here have always been two distinct levels of employment in this profession: the professional and the non-professional. Non-professional tasks include working doors, internal administration and assisting with funerals and removals (as allowed by state law). Professional duties include supervising funerals, care and preparation of the body, making arrangements and accountable actions to a regulatory board. My comments here are only intended to address the routine duties that professionals have been entrusted to perform. Twenty-three of the 50 states split the licensure for the professional. Some include embalming and the rest make it two different licenses.
Jobs exist to fill needs. Let’s look at the needs of consumers when the death of a loved one takes place.
1. Removal of body from place of death is required 100% of the time. In some cases, the body is taken to a hospital for care or pronouncement and then to the funeral home.
2. Preparation of the body.
3. Arranging with a family.
4. Coordinating wake, visitation or calling hours.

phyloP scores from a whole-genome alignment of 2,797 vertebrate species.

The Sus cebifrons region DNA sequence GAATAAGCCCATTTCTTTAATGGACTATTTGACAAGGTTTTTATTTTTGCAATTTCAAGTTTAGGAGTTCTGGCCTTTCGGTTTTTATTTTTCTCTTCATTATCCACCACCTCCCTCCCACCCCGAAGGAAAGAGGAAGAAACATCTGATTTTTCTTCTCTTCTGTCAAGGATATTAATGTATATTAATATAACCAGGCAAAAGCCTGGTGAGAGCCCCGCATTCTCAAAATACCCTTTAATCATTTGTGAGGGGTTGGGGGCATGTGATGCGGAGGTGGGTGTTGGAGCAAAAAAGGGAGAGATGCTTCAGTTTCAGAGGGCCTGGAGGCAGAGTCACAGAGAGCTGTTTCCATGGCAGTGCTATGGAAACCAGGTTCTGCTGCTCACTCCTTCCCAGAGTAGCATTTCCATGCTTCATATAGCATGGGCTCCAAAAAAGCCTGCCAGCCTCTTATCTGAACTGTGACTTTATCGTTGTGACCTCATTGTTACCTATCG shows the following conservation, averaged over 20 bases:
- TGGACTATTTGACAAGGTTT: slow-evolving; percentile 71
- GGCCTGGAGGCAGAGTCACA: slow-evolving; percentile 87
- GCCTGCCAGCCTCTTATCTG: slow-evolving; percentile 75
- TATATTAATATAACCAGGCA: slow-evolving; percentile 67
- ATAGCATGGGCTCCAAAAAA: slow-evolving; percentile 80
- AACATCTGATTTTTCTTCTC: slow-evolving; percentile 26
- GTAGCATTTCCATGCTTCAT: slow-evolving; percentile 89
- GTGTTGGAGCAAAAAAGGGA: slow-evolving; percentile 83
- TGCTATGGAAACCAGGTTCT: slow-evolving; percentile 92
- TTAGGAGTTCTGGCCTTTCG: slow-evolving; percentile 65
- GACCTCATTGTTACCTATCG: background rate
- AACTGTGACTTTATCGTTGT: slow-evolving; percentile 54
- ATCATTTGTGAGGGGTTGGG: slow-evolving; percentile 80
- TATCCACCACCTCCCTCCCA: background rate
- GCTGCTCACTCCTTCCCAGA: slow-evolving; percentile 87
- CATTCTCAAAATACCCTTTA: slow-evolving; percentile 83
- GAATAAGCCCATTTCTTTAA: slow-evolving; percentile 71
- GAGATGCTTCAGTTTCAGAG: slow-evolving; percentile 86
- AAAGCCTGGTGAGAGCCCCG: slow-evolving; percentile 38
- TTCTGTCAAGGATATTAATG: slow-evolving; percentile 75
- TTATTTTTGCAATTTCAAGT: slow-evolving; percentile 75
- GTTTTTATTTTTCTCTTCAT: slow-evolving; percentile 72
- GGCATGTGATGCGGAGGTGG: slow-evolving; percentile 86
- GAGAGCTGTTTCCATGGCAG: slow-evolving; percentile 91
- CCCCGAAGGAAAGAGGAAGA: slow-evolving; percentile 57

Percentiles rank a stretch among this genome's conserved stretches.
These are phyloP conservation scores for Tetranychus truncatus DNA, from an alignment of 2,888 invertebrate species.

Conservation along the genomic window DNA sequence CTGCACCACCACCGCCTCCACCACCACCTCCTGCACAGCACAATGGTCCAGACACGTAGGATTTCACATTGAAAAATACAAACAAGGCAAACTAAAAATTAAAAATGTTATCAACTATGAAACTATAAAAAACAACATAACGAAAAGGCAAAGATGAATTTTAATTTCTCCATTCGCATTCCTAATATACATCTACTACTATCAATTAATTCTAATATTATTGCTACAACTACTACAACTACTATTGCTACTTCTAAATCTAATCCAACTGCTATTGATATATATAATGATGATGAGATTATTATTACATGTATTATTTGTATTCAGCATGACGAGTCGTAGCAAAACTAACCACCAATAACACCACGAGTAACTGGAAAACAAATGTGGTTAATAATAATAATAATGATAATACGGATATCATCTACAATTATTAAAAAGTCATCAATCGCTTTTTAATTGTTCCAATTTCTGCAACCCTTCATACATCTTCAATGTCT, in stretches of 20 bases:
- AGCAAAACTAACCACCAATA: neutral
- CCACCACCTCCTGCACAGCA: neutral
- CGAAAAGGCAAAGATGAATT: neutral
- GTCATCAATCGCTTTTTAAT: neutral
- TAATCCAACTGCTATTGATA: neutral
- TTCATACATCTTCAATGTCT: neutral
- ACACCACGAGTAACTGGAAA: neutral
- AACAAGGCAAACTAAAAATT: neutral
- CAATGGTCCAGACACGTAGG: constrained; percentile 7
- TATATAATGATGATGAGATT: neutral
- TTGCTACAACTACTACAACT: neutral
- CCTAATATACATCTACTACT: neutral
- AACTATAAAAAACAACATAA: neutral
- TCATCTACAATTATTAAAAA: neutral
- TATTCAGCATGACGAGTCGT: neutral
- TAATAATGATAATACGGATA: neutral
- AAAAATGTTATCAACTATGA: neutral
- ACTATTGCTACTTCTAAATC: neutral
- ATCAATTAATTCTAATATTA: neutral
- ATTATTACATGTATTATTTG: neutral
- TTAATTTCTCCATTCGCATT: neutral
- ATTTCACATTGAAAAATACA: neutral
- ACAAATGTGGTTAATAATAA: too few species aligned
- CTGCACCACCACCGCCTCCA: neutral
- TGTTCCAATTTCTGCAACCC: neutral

5. Coordinating the funeral events; not limited to coordination with the cemetery or crematory.
6. Coordinating the shipping/receiving of a body to/from another city.
Mortuary school exists to prepare students to work independently to meet the above services to families. Students are prepared to work under a more seasoned person as they learn all that is needed to work independently for the funeral home. The bulk of the supervised skilled time and requirements of mortuary school is in helping the students learn how to properly embalm bodies. While more and more often a body is not being embalmed, that is still a key point of our education.
As cremation is increasing as a consumer choice, events of embalming are declining. Many dyed-in-the-wool embalmers are upset by this. I get it. I believe saying goodbye is an important part of starting the grieving process. However, embalming is one skill set and having the ability to influence consumers to have their loved one embalmed is another. We are clearly seeing fewer people embalmed. To many, if a body is to be cremated, there is no need for embalming. But we know embalmed bodies can be cremated. The art of embalming exists to help someone view a loved one before burial, cremation or shipping.